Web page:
Saturday, April 03, 2010
Megan McArdle's trip to the Post Office is hilarious. Apparently she may not be getting married after all.
Some things are just obvious, and one of them is this: The postal service is vestigial, or will be in some short span of years. Virtually everything it delivers is either easily available online (bills and catalogs), annoying (push advertising), or quaint (handwritten cards and letters, which are nice but hardly justify maintaining the institution). Since the post office cannot fail financially on its own, we need a plan to wind it up and shut it down. Being a creature of the government, that will take years longer than necessary, and in any case there are countless little towns in Iowa and Georgia and such that cling to their identity by virtue of their own post office. Too damned bad. Since we are apparently revolutionizing everything else in American government, let's score one for posterity by planning to wind down (or, if it can be done, privatize) the postal service by 2025 or 2030. Congress will then push out that date by another decade to win votes for some or another incumbent, but with focus you and I might actually outlive the damned thing. Hey, everybody needs a reason to live, and that is as good as any.
Two things: first, I have to wonder what the office's Postmaster said when she asked the clerk to speak with him/her on the matter.
Second, things haven't gotten any better. Some years ago, I mailed my PC (an 8086--I said it was some years...) to my new home as I was leaving the Philippines. I had carefully packed it, and I had bought insurance (postal insurance--another example of the reliability of government insurance) on it. When it arrived, it was damaged. As I filed my insurance claim with the local post office, I asked whether they wanted the package wrapping as evidence/proof of my claim. The post office rep said no, the wrapping wasn't necessary; I could toss it. Some weeks later, my claim was denied--I'd not provided them the wrapping as corroborating evidence of my claim. When the post office representatives--up to the district level--refused even to discuss the matter, I had to ask my Senator to get involved. He succeeded.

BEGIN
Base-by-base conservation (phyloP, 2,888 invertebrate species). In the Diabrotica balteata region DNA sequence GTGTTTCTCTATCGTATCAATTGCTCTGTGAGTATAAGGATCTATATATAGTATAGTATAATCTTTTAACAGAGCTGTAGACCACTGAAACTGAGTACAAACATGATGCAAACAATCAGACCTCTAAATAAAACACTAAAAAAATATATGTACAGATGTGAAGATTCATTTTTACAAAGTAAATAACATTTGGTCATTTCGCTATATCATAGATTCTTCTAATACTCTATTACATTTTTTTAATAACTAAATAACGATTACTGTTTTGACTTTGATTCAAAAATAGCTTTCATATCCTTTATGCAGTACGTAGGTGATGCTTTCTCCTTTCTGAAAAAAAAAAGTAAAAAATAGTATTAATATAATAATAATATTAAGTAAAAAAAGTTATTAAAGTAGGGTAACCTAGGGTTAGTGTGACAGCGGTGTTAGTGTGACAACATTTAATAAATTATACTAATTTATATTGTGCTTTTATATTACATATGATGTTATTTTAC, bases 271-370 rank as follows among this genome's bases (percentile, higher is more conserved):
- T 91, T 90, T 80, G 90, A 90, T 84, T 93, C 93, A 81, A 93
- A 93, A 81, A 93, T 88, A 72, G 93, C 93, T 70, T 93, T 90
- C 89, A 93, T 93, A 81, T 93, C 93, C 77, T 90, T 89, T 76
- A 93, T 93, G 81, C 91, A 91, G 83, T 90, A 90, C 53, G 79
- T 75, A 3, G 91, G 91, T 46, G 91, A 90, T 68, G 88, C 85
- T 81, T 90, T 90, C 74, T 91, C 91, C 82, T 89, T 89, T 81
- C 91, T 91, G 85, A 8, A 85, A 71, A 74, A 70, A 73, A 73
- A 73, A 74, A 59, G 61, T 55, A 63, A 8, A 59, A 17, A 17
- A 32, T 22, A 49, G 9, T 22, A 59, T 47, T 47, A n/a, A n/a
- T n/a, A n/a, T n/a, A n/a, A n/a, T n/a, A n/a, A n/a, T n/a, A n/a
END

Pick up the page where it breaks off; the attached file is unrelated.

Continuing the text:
Where I live now, my mail is often (a couple times a year for the last 10 years) misdirected, and I get my neighbors' mail--I even got the mail of an unfortunate in another town whose house number happened to match mine. When I moved out of an apartment complex into my present house and filled the mail-forwarding forms for the USPS, I got my mail and the mail of the other two Hines still in the complex for three months. (OK, that was three things.)
I'm for losing this albatross. Section 8 of the Constitution says that the Congress has the power to "establish Post Offices;" it does not mandate that these be government entities, or even that they must be protected monopolies. Let the free market fill the niche. "USPS" has stood, for too many years, for "United States Postal Sewer."